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Eur J Surg Oncol. 2008 Oct;34(10):1148-54. doi: 10.1016/j.ejso.2008.03.002. Epub 2008 Apr 23.

Histopathological findings and follow-up after prophylactic mastectomy and immediate breast reconstruction in 100 women from families with hereditary breast cancer.

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1
Department of Plastic Surgery, Malmö University Hospital, Malmö, Sweden. anne.e.isern@ntnu.no

Abstract

AIM:

To survey the histopathological abnormalities in breasts of women who have undergone risk reducing mastectomy and to evaluate the effect of this measure on future breast cancer development.

PATIENTS/METHODS:

Between August 1995 and October 2006 100 consecutive women with a hereditary increased risk of breast cancer underwent prophylactic mastectomy (PM) at Malmö University Hospital. Fifty of the 100 women had no previous breast cancer. Fifty were BRCA1 or BRCA2 mutation carriers. All breast specimens have been examined histopathologically according to a prospective protocol. Follow-up data was collected from medical records and data in the Regional Cancer Registry.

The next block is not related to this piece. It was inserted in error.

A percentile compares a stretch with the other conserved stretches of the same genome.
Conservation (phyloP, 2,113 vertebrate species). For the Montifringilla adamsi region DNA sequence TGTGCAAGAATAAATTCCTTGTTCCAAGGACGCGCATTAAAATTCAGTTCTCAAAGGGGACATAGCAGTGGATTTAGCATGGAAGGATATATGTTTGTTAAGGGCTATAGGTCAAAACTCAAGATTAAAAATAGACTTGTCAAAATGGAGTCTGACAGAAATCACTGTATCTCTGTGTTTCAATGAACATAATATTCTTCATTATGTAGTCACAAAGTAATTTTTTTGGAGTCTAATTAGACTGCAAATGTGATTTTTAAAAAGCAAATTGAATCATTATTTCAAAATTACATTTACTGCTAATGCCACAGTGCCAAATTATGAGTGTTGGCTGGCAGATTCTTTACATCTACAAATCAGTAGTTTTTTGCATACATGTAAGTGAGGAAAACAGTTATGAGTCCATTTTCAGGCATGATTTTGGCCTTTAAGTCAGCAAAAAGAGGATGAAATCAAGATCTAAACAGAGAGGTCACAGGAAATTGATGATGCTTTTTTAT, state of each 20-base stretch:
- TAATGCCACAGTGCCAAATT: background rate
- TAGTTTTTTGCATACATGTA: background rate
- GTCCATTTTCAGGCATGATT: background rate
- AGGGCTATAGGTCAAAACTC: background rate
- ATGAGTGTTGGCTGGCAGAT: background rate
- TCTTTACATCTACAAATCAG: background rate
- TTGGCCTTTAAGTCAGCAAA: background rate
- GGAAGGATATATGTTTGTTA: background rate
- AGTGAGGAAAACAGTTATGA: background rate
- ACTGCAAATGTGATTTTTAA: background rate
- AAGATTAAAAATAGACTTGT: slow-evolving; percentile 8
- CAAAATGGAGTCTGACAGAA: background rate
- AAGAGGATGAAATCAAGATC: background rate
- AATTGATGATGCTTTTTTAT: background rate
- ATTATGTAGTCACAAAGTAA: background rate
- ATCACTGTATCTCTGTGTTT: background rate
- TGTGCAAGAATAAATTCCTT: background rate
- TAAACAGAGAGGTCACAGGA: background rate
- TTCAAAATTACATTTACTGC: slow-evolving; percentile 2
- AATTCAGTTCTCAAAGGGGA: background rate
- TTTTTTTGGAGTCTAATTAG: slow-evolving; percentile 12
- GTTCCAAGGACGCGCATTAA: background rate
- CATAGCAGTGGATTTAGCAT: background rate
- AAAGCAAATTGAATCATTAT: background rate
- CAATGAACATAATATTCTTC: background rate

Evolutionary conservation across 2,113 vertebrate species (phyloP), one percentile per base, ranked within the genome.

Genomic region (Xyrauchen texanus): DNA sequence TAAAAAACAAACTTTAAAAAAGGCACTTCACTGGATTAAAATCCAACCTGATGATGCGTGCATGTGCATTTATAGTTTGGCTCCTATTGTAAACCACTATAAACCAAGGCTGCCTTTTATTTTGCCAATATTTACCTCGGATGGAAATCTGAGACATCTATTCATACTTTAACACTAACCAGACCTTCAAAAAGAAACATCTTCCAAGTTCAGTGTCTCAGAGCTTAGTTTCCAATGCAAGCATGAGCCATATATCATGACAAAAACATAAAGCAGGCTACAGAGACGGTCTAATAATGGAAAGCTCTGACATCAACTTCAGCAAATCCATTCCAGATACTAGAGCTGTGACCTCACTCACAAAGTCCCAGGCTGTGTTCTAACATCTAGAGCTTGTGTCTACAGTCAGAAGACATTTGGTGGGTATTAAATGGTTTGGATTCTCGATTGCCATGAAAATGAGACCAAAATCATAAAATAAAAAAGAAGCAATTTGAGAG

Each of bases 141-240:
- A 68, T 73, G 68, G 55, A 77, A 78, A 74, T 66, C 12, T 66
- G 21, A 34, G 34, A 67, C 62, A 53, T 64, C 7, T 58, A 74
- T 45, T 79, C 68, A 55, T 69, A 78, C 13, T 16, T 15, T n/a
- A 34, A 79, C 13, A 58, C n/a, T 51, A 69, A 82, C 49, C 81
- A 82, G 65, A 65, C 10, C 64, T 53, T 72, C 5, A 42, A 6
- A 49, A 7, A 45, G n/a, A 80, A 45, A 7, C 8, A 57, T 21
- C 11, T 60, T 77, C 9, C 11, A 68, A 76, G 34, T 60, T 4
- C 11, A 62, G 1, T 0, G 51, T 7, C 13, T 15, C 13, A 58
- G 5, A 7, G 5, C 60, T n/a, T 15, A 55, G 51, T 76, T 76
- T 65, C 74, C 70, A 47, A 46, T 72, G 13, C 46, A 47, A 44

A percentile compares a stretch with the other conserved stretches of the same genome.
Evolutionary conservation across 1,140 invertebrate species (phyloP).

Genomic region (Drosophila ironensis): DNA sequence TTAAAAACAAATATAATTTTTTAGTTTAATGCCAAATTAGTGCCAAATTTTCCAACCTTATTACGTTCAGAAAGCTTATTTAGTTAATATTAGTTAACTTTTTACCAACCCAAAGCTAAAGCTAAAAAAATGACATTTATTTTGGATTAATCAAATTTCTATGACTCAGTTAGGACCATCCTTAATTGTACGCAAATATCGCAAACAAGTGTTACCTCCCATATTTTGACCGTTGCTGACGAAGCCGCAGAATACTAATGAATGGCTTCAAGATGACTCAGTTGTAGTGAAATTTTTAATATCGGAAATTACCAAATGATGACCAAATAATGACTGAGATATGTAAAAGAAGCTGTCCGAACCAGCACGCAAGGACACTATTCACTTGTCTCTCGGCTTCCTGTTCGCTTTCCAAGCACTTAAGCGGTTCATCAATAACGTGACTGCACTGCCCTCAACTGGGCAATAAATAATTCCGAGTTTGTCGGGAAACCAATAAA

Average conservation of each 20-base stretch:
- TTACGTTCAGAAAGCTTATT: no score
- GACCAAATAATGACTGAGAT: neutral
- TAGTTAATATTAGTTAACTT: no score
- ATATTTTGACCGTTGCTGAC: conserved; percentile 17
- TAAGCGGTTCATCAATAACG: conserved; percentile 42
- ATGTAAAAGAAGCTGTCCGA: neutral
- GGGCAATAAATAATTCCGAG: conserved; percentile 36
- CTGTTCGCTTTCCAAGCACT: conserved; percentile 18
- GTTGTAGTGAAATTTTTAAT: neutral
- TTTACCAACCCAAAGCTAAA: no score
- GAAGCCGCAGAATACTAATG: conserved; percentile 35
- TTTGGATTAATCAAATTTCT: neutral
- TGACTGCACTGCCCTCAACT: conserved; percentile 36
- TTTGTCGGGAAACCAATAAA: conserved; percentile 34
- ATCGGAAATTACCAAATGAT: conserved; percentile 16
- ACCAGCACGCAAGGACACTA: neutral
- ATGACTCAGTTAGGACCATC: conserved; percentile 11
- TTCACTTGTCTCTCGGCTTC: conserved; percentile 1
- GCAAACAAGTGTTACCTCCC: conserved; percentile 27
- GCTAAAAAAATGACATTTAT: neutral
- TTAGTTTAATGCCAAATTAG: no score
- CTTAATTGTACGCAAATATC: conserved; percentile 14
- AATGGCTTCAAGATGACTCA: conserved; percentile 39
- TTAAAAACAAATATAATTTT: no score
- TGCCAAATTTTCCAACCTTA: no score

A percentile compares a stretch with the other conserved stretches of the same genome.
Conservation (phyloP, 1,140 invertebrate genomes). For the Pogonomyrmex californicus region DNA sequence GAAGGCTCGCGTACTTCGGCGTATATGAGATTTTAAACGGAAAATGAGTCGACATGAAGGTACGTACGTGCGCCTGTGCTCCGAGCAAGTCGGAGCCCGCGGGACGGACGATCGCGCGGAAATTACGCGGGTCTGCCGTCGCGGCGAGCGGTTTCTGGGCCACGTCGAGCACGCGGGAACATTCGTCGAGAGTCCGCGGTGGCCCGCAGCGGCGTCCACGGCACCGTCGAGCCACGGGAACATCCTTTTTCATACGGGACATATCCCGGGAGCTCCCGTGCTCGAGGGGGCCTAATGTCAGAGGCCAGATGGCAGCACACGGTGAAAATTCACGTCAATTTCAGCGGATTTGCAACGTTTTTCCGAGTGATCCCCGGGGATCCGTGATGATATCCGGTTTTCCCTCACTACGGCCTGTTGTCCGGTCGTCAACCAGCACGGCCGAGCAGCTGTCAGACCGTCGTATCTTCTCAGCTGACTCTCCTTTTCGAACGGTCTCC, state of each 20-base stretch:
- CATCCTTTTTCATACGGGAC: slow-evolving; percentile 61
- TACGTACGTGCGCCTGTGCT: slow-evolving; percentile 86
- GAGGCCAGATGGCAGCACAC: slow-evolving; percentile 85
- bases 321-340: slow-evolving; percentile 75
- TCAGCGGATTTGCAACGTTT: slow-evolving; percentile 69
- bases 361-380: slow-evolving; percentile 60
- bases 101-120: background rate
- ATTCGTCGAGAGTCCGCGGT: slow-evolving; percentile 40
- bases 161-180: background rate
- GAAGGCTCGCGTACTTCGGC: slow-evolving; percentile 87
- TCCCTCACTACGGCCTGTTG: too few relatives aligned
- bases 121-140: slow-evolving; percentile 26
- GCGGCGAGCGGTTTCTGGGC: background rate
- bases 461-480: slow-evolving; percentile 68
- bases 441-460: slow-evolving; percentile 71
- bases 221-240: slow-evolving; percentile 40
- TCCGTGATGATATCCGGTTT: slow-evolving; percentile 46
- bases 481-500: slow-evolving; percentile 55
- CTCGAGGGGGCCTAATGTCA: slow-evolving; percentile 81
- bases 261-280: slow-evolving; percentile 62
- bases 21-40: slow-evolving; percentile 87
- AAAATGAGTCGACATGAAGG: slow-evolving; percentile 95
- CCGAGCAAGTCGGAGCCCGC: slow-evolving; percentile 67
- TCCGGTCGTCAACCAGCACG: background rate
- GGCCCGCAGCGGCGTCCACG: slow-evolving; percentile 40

RESULTS:

In the PM specimens abnormal lesions were found in 18 women (three with invasive cancers, eight in situ cancers and seven atypical hyperplasia). In previously healthy women lesions were more frequent after the age of 40 than among younger women (p=0.03). BRCA mutation carriers were more likely to present with ADH (atypical ductal hyperplasia)/ALH (atypical lobular hyperplasia) compared to the non-carriers/untested cases (p=0.01). After a median follow-up of 52 months (range 1-136 months) none of the women have developed breast cancer in the area of the prophylactically removed breast.

CONCLUSIONS:

Prevalent atypical or malignant lesions are relatively a common finding in PM specimens in asymptomatic women with hereditary increased risk of breast cancer. Such findings were significantly more common above age 40 in women without previous breast cancer. The risk of newly formed breast cancer after PM is small. The clinical importance of detecting a premalignant or preinvasive lesion in the breast at PM is still unclear.

PMID:
18434071
DOI:
10.1016/j.ejso.2008.03.002
[Indexed for MEDLINE]
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